Comments are largely out of sight in the blogosphere and too often are lost or unread as a consequence. They deserve better! That’s certainly the case with Bill Read’s comments on yesterday’s post. He makes three powerful points: (1) the scale of the recent disasters has been so great that America is experiencing sticker shock and looking for not full recovery so m2) In fact, today’s loss figures and recovery-cost estimates are likely to lowball the true sums. (3) We’re going about recovery in a way that will likely lead to repetitive loss in the future.
Worth the read, because of both substance and source; Bill is the former director of NOAA’s National Hurricane Center, and knows whereof he speaks. Have taken the liberty of repeating his comment verbatim, in its entirety:
And then there are the islands in the Caribbean from Barbuda, Dominica, and St Martin westward through the Virgin Islands that were decimated far worse than the Keys, but like the Keys are heavily dependent on tourism for their economy. They seem to have fallen out of sight on the news. What little I can find suggests only slow progress has been made in recovery on most of these islands because the damage was so severe and the amount of support needed to make more rapid improvements does not exist.
Usually I have the sense that initial estimates of cost of disasters run too high. Not this time – I suspect we will find they are too low. I also get the sense from post Harvey meetings I have attended that the consensus is that the loss numbers will be too high for Washington to stomach thus the Federal recovery $$$ response will be less percentage wise than in past disasters for any one of these storms…hence the piece meal funding authorized so far.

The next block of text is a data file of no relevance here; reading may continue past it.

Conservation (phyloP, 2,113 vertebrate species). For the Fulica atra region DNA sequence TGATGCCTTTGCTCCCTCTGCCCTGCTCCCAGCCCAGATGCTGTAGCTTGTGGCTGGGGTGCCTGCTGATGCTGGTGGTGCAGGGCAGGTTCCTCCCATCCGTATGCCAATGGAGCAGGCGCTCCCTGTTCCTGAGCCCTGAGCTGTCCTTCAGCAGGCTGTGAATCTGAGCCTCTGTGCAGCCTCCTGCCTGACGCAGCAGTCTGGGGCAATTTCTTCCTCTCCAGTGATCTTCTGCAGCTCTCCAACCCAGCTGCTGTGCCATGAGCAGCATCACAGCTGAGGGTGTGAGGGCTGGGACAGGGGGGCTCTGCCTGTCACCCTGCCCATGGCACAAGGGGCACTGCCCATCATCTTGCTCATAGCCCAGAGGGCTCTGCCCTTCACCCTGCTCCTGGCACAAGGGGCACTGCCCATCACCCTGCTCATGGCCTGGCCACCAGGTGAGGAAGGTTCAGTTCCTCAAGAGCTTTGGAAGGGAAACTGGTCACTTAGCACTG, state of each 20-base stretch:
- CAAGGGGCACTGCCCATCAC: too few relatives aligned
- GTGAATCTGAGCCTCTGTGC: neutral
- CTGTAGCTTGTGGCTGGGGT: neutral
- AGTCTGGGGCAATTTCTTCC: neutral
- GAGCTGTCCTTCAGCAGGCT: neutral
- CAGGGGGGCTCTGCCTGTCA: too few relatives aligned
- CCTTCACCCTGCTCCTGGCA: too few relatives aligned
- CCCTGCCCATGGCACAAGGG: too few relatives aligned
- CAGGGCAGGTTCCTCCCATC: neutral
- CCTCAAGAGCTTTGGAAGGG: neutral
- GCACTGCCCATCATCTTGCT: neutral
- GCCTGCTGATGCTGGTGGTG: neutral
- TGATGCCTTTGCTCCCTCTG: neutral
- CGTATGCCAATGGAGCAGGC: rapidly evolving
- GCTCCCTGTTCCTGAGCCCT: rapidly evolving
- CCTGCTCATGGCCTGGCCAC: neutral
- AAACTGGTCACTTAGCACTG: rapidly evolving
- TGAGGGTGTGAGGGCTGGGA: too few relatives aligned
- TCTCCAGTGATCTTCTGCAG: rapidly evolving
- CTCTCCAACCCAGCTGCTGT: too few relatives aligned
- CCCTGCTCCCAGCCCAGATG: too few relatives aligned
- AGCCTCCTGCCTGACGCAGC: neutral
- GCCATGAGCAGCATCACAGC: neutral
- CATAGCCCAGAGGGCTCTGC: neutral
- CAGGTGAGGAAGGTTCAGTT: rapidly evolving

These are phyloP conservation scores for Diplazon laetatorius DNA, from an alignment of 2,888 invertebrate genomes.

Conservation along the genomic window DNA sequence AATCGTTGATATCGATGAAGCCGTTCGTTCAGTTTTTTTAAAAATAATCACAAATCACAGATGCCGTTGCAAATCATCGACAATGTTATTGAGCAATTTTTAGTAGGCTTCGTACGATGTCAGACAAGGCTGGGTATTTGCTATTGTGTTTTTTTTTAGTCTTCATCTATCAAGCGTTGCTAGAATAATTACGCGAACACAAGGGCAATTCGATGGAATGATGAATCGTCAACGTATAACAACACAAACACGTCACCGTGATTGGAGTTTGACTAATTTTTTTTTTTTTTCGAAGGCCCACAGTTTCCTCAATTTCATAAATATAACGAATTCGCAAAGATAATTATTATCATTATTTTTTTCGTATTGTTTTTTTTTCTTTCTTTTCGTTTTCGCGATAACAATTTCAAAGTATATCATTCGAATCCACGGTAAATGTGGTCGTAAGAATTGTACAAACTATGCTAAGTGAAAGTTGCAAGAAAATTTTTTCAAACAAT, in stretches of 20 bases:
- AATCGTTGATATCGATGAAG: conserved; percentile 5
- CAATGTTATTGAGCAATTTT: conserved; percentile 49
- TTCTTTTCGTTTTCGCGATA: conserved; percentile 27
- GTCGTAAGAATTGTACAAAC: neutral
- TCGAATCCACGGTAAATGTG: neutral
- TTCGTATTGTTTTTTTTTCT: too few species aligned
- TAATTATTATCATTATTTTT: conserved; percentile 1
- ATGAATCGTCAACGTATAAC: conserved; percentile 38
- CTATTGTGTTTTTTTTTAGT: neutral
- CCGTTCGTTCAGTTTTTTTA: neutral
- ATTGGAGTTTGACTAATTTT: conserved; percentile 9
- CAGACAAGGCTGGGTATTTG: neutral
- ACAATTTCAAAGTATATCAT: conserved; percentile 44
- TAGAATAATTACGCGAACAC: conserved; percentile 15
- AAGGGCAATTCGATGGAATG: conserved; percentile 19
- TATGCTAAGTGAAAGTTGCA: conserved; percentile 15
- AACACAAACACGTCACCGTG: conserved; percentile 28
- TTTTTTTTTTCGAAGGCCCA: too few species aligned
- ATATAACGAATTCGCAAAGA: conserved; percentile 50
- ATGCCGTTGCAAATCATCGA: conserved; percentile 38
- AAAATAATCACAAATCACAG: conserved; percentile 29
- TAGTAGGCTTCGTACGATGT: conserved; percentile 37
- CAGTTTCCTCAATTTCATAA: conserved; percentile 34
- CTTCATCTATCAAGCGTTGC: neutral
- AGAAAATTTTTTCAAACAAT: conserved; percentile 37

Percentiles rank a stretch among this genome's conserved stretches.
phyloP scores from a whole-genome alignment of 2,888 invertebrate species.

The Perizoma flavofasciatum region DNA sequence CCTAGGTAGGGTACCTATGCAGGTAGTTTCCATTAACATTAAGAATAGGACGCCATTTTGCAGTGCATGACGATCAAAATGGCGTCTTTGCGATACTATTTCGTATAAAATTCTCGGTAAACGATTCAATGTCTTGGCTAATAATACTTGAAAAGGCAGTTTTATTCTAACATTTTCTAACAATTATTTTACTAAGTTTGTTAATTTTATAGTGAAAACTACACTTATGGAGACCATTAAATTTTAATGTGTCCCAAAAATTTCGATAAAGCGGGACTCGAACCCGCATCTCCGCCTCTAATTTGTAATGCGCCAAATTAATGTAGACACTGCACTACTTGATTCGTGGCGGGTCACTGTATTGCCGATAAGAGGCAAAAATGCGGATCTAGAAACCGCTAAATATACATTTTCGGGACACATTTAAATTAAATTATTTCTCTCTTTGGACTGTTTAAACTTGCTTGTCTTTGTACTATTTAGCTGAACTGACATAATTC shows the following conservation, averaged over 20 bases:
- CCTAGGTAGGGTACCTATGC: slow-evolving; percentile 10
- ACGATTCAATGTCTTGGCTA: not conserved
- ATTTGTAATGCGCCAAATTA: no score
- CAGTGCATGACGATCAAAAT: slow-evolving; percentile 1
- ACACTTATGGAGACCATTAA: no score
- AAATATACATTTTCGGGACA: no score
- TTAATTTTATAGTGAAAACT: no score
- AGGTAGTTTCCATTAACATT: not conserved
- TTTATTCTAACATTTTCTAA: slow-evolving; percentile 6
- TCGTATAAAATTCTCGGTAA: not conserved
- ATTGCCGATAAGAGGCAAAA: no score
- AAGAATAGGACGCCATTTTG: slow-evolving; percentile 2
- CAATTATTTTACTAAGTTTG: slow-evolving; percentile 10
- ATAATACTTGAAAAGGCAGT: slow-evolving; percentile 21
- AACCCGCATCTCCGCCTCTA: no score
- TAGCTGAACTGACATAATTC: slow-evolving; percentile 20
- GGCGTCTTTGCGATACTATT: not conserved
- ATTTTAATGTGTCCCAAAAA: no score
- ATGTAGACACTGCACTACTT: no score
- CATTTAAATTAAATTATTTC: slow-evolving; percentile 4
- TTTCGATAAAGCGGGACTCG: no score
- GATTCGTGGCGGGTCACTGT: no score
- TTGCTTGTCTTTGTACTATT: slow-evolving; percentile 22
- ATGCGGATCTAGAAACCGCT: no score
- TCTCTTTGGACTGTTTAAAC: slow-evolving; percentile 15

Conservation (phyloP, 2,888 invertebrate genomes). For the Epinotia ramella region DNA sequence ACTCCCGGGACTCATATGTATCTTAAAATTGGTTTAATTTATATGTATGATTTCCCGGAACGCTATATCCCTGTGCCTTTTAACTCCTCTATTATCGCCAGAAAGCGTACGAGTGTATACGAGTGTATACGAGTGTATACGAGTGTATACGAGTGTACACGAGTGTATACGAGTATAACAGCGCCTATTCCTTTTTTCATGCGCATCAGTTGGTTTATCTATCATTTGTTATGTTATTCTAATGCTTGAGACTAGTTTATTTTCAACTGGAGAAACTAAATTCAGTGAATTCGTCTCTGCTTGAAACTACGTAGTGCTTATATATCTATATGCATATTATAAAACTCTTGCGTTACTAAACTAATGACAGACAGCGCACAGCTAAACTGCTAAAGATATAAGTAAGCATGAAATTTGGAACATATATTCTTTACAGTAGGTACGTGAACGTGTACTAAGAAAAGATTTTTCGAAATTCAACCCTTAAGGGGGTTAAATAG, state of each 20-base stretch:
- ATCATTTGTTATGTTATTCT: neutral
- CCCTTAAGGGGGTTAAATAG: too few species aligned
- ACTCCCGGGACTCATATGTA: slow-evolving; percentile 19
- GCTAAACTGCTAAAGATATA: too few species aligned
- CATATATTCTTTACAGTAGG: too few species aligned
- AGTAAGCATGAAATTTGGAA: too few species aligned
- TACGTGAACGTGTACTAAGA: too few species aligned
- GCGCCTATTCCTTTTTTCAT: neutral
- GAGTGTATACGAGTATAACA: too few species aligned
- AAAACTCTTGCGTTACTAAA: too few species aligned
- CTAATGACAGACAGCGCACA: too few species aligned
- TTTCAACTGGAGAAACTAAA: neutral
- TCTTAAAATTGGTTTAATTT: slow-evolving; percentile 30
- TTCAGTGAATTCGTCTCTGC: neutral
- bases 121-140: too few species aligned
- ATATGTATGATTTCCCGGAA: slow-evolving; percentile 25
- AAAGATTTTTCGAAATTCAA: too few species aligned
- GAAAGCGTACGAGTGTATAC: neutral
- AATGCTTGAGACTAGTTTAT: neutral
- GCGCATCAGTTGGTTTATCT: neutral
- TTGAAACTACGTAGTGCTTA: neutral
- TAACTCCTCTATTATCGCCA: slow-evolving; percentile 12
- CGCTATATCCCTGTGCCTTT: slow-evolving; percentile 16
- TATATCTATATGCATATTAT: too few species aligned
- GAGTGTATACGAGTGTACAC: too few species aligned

I happen to live in the Harvey disaster area, though was very fortunate to have not flooded. A number of friends not so lucky and are in various stages of recovery and rebuilding. From what I see happening here in the Houston area, recovery will mostly be to restore everything to the pre-Harvey condition with only modest mitigation – it just costs so much to fix what we have in harms way down here (and most already heavily developed coastal areas, for that matter). Less than 30% of the flooded properties had flood insurance, so people have to secure loans to rebuild. The added cost of elevating a slab house (minimum $100,000) is out of reach for most home owners. Buyouts have been proposed but only for the homes that have severe repetitive loss, which only number in the low thousands of homes. There is only so much engineering that can be done to increase drainage for neighborhoods and reduce flood levels on the bayous given the geography we have built on, and even that small amount is costly to do. New normal will mean hundreds of thousands of people sweating out every heavy rain event wondering if “oh no, here we go again”. There will likely be a huge increase in purchases of flood insurance, but at what cost? Oh, and by the way, Congress needs to reauthorize the NFIP…